When you buy a business, you are also buying outstanding legal issues. It is essential to check if there are any claims, past or pending cases as these will transfer to new owner unless a special include clause is included in the sales agreement. Does the business have a valid tax clearance certificate, have the financials been audited, are there any problems with previous tax returns? What is the financial position of the business in terms of total revenue, gross profit and net profit figures and what is the cash flow requirement? What are major expenses in the business? Does the current owner draw a salary from the business and are there any discretionary earning that you need to be made aware of? What is the status of the balance sheet, what does the business own and what does it owe? Does the business make use of credit and if so what are the credit terms with suppliers? Does the business have good, long lasting relationships with its suppliers? From a customer perspective, are here any testimonials or references to review? Are there customer contracts in place, who are the biggest customers in relation to the total income of the business? Is customer support or spend related to a personal relationship with the current owners?
Pay careful attention to the DD and take the time to do it properly. This is your last chance to ensure you are entirely happy with the business to proceed with the purchase. The DD is signed off by all parties and is a binding addendum to the sale agreement.
September 5, 2019 /
/ in Buying a Business
Prior to the Due Diligence process (after having identified the business you intend to purchase), there are a number of important questions to ask the seller when considering a possible acquisition.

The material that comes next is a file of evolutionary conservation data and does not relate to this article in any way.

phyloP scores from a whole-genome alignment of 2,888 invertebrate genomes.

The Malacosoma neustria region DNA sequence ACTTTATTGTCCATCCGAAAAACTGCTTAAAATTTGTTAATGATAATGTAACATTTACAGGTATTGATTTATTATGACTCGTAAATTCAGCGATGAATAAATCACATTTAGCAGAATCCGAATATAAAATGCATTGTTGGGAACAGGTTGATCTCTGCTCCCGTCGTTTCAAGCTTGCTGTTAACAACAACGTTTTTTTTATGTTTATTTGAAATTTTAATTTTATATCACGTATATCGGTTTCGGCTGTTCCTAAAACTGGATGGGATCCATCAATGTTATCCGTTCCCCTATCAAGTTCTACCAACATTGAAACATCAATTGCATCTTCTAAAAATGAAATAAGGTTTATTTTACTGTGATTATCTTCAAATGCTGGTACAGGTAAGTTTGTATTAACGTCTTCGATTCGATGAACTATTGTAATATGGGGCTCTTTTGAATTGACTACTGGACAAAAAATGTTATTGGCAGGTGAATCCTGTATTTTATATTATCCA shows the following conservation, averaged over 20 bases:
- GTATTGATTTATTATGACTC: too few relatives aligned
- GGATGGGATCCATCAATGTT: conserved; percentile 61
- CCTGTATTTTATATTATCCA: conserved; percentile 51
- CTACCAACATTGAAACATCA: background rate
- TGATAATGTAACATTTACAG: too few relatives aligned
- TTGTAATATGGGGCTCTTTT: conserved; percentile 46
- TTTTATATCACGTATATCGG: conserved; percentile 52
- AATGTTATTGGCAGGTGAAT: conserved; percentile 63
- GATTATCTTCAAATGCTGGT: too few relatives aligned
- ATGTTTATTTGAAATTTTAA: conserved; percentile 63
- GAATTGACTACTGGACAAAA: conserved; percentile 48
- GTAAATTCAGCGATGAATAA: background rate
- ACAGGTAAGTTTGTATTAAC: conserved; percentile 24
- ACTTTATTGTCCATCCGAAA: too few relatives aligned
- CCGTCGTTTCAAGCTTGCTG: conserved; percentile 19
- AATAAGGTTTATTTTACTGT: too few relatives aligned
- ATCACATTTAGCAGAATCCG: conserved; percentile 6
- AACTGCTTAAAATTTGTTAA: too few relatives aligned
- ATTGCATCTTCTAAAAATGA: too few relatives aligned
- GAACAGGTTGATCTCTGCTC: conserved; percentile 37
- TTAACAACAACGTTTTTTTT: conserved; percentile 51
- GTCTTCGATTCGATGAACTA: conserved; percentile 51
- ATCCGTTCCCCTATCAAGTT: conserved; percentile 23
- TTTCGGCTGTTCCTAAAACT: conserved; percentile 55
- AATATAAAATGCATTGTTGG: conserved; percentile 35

- Why are you selling the business?
- How long has the business been on the market for?
- Who knows the business is for sale (competitors, employees, customers)?
- What is the average turnover of the business?
- What are the net operating profits of the business?
- Who are the biggest competitors in the market?
- What is the business’s value proposition and unique selling points?
- What are the trends in the industry?
- What are the average industry benchmarks?
- What can a new owner do to increase profits?
- Why is the seller not implementing the answer to the previous question?
- What sort of training will be provided when taking over the business?
- What will the period of handover be, to provide support to the buyer?
- What does the seller intend to do after the sale of the business?
- Will the be willing to sign a restraint of trade?
April 29, 2019 /
/ in Buying a Business
The first step in successfully acquiring a business, is to understand your affordability. Many people begin their search for a business without first considering their financial position in terms of their personal balance sheet and net income requirements from their new investment.
This of vital importance to determine what you can afford as a deposit in relation to the total purchase price, as well as which funding options you could pursue to raise the balance and what the cost of capital impact will be on the business you intend purchasing.
Depending on the size and nature of the business and if it is part of a franchise, there are specific requirements in terms of the purchasers affordability. In general it is expected that the purchaser is able to provide a 40% deposit of the loan amount required.
Certain franchisors also require the purchaser to have additional unencumbered cash available for working capital purposes. In order to determine affordability a review of personal income, expense, assets and liabilities is required.
The following information is generally used to complete an affordability assessment:
Assets (present values of):
- Life Assurance Policies
- Listed Shares
- Credit cards
- Unencumbered cash
Liabilities (amounts owing):
- Mortgage Bonds
- Lease agreements
- Bank loans
- Loans from other financial institutions
- Balance due on Credit Cards
- Balance due on clothing accounts
- Other liabilities
- Allowances in cash
- Investment returns
- Salary – spouse
- Tax – PAYE / SITE
- UIF (includes spouse’s UIF)
- Medical Aid
- Rent / Bond
- Lease agreements
- Loan repayments
- Insurance premiums
- Life assurance premiums
- Electricity and water
- Rates and taxes
- Telephones including rental, cellular, internet
- Planned Savings
- Credit Card accounts
- Clothing accounts
January 31, 2019 /
/ in Buying a Business
There are many different methods used to value a business, most of which conclude similar results, however it is ultimately subjective and based on what the sellers view of the value of the business is, and what the buyer is willing to pay. There are many factors which have to be taken into consideration such as: